49ers

49ers' weekend plan for Jimmy Garoppolo ahead of start vs Bears

49ers' weekend plan for Jimmy Garoppolo ahead of start vs Bears

CHICAGO – After his first week of practice as the 49ers’ starting quarterback, Jimmy Garoppolo has undoubtedly formed some opinions about which specific plays in the team's game plan he is comfortable executing.

Other plays that might hold a little more uncertainty will end up on the cutting-room floor before the 49ers take the field Sunday against the Chicago Bears at Soldier Field.

“People ask, ‘Does he know the whole offense, yet?’ It’s not like that,” 49ers coach Kyle Shanahan said on “49ers Game Plan,” which airs Saturday at 7:30 p.m. on NBC Bay Area (Ch. 3).

“He knows the offense for this week because we put it in for him. And we put it in to attack Chicago. And I think he’s ready to go with all the stuff we have in.”

Shanahan shared the structure of the final 36 hours before Sunday's game:

On Friday evening, he pieces together the opening 24 offensive plays of the game.

“Never do we go 1 through 24, but there are usually 24 plays we plan starting on,” Shanahan said. “We skip around. On Saturday (morning), I’ll show all the guys. (It’s) stuff we’ve been running throughout the week.”

The 49ers have a short walk-through on Saturday. Then, Shanahan returns to his hotel room and watches film for most of the remainder of the day.

The quarterbacks meet at 7:30 p.m. the night before the game.

“I get in there with Jimmy and all the other quarterbacks and for about 45 minutes we go through the game plan,” Shanahan said. “He tells me what he likes and what he’s not comfortable with, and I tell him what I’m thinking.”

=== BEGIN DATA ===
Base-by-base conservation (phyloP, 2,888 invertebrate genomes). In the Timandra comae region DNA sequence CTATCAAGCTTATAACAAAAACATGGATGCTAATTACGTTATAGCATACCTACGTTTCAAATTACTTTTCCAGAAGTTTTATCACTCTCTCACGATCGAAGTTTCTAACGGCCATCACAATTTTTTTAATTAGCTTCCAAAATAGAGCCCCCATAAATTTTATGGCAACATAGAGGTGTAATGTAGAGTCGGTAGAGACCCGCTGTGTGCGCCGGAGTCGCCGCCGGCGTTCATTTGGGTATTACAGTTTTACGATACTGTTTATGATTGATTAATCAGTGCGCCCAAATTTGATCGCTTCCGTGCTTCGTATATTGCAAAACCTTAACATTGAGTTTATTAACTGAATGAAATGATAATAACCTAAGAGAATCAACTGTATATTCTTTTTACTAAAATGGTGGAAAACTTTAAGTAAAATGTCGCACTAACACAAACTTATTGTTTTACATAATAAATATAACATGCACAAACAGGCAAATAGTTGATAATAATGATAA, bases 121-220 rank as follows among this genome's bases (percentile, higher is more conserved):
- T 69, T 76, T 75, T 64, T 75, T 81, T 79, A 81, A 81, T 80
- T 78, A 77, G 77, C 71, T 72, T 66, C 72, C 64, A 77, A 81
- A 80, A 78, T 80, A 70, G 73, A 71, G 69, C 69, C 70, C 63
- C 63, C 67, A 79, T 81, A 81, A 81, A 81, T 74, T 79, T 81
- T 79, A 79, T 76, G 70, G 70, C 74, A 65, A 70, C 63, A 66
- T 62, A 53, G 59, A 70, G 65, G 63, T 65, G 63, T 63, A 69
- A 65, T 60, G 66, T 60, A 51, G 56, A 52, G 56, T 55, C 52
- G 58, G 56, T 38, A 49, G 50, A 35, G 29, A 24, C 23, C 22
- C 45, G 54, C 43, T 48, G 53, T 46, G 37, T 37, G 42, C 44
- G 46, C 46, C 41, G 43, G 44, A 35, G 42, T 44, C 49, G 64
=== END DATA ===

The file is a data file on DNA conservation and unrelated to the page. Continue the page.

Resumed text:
Garoppolo might not be as comfortable with as many plays as Brian Hoyer and C.J. Beathard earlier this season. Shanahan said he will have the option to repeat play calls against the Bears.

“It depends on what (defenses) they’re playing,” Shanahan said. “I have no problem repeating plays. If something works and they don’t adjust, I’ll definitely keep doing it until they adjust.

“The goal is to put the defense in a bind, so if there’s something you’re successful with and puts their scheme under pressure, then you attack in that area until they change. And when they change, you have to change. That’s why you try to put enough stuff into a game plan that allows you to do that.”

Kilgore: All of 49ers on same page 'for the first time in a long time'

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USATSI

Kilgore: All of 49ers on same page 'for the first time in a long time'

The 49ers’ coaching staff made its feelings known to center Daniel Kilgore throughout the season.

But, in the past, that would not have necessarily meant everyone in the organization had the same thoughts about Kilgore, who was scheduled to be an unrestricted free agent.

“The whole season, coaches and I had a good relationship,” Kilgore said Wednesday on conference call with Bay Area reporters. “Just talking and having one-on-ones with various coaches, I had a positive outlook for the future.

“But that’s just one thing. The coaches have an opinion of you, but then there’s also the front office. That’s two totally different things. And I think for the first time in a long time, our coaches and the front office are on the same page.”

Kilgore was working out back home in Tennessee on Wednesday when he signed a three-year contract to avoid hitting the free-agent market. Kilgore, 30, a seven-year NFL veteran, described the contract as a team-friendly deal.